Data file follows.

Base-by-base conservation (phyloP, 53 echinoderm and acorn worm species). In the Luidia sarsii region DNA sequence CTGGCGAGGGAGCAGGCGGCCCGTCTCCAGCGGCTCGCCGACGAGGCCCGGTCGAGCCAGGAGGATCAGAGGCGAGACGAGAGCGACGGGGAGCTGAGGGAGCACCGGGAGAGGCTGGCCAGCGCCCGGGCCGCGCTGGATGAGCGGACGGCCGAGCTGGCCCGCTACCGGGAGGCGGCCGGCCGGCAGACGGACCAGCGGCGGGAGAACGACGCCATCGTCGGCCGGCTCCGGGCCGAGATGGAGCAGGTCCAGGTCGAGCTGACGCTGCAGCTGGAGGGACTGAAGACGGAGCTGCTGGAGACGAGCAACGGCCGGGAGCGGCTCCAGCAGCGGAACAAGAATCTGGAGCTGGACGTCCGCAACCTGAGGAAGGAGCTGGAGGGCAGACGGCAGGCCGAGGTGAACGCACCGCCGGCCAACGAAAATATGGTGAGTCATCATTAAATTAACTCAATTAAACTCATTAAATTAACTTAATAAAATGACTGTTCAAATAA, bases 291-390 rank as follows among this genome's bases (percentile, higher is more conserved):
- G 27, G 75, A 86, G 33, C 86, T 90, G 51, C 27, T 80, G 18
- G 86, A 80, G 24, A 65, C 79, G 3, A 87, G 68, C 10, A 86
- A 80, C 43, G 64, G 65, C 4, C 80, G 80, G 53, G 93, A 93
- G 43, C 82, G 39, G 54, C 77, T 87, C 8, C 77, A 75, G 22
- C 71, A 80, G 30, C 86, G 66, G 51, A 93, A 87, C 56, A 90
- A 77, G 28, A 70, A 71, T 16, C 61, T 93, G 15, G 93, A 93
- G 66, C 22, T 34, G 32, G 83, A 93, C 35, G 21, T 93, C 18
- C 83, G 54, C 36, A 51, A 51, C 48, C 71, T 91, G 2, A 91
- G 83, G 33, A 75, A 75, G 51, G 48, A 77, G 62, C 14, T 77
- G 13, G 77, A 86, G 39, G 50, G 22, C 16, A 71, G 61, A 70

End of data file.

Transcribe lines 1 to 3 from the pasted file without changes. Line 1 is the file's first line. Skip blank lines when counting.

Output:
Base-by-base conservation (phyloP, 53 echinoderm and acorn worm species). In the Luidia sarsii region DNA sequence CTGGCGAGGGAGCAGGCGGCCCGTCTCCAGCGGCTCGCCGACGAGGCCCGGTCGAGCCAGGAGGATCAGAGGCGAGACGAGAGCGACGGGGAGCTGAGGGAGCACCGGGAGAGGCTGGCCAGCGCCCGGGCCGCGCTGGATGAGCGGACGGCCGAGCTGGCCCGCTACCGGGAGGCGGCCGGCCGGCAGACGGACCAGCGGCGGGAGAACGACGCCATCGTCGGCCGGCTCCGGGCCGAGATGGAGCAGGTCCAGGTCGAGCTGACGCTGCAGCTGGAGGGACTGAAGACGGAGCTGCTGGAGACGAGCAACGGCCGGGAGCGGCTCCAGCAGCGGAACAAGAATCTGGAGCTGGACGTCCGCAACCTGAGGAAGGAGCTGGAGGGCAGACGGCAGGCCGAGGTGAACGCACCGCCGGCCAACGAAAATATGGTGAGTCATCATTAAATTAACTCAATTAAACTCATTAAATTAACTTAATAAAATGACTGTTCAAATAA, bases 291-390 rank as follows among this genome's bases (percentile, higher is more conserved):
- G 27, G 75, A 86, G 33, C 86, T 90, G 51, C 27, T 80, G 18
- G 86, A 80, G 24, A 65, C 79, G 3, A 87, G 68, C 10, A 86